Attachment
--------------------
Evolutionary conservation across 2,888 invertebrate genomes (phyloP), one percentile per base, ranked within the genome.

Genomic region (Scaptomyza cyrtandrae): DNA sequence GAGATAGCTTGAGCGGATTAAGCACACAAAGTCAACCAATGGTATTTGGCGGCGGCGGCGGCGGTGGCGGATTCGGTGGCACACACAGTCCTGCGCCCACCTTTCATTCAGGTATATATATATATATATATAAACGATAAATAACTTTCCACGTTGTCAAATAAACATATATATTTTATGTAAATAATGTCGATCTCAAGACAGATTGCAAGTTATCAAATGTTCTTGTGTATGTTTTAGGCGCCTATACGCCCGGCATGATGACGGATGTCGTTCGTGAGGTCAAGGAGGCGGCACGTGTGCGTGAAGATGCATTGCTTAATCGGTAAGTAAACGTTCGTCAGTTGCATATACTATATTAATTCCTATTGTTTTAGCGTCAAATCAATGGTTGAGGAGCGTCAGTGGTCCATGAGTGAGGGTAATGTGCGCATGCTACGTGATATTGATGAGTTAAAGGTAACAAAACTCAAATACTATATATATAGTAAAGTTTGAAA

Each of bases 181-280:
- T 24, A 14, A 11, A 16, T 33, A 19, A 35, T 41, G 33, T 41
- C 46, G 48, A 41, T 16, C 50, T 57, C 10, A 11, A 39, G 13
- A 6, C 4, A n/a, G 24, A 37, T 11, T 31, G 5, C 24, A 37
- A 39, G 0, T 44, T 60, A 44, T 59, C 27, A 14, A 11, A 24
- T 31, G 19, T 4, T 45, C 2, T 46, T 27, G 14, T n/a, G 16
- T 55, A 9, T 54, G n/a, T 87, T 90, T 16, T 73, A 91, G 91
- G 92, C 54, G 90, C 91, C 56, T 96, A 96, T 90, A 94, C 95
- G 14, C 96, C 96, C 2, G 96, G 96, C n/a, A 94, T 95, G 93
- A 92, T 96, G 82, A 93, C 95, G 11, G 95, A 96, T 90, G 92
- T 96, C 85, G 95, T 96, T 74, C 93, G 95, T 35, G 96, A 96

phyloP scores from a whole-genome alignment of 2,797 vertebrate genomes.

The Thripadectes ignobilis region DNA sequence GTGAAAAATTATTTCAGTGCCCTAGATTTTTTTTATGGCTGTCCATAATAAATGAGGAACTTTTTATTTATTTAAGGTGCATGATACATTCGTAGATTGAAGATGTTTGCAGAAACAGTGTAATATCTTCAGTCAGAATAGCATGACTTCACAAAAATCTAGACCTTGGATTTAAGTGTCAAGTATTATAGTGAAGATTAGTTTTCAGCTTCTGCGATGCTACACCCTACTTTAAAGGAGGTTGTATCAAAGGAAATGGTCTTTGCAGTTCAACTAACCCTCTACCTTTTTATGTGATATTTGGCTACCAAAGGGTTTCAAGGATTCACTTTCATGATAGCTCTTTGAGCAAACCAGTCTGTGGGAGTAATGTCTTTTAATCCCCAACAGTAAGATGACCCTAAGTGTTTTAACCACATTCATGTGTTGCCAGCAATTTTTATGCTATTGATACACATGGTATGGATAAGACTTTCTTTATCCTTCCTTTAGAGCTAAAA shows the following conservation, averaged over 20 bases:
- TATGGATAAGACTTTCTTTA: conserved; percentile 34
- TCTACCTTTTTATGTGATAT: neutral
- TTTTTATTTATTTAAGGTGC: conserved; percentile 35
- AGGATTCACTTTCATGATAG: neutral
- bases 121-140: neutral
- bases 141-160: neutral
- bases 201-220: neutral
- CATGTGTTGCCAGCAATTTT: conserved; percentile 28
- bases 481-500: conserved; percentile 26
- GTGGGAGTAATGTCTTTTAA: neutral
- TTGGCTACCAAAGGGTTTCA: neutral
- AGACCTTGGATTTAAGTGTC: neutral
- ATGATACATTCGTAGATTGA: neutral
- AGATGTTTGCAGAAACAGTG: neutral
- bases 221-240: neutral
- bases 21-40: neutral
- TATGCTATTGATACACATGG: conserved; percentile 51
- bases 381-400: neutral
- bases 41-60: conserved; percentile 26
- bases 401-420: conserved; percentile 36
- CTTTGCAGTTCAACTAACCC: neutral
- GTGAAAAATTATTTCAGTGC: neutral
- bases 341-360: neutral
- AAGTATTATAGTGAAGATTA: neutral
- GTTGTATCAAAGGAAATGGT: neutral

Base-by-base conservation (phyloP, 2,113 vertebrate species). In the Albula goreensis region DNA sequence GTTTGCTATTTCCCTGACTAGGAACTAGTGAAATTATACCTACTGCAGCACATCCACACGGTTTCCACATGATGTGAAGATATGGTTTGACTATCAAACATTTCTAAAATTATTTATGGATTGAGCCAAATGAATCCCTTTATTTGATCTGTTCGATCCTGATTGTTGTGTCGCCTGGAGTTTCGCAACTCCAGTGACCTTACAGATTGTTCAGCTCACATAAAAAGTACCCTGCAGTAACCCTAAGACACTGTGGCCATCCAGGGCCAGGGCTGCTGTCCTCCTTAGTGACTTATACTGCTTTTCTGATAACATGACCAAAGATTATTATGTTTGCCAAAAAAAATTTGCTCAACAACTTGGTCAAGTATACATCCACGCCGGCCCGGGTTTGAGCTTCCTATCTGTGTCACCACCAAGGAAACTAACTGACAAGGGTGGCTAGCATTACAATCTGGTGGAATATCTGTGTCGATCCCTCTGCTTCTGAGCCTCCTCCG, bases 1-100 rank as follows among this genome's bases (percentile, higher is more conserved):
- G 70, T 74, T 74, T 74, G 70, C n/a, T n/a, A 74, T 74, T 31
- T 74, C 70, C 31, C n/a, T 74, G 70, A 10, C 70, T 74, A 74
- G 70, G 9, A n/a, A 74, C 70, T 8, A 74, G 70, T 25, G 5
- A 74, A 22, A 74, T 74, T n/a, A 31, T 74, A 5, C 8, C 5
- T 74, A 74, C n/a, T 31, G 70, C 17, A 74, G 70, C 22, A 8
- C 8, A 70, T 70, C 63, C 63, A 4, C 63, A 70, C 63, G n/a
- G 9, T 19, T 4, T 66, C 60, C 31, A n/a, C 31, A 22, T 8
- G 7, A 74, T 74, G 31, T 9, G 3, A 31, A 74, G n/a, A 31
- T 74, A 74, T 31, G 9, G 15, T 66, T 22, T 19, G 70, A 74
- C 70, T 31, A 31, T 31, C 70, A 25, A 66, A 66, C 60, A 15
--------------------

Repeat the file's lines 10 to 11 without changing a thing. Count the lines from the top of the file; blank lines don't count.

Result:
- G 92, C 54, G 90, C 91, C 56, T 96, A 96, T 90, A 94, C 95
- G 14, C 96, C 96, C 2, G 96, G 96, C n/a, A 94, T 95, G 93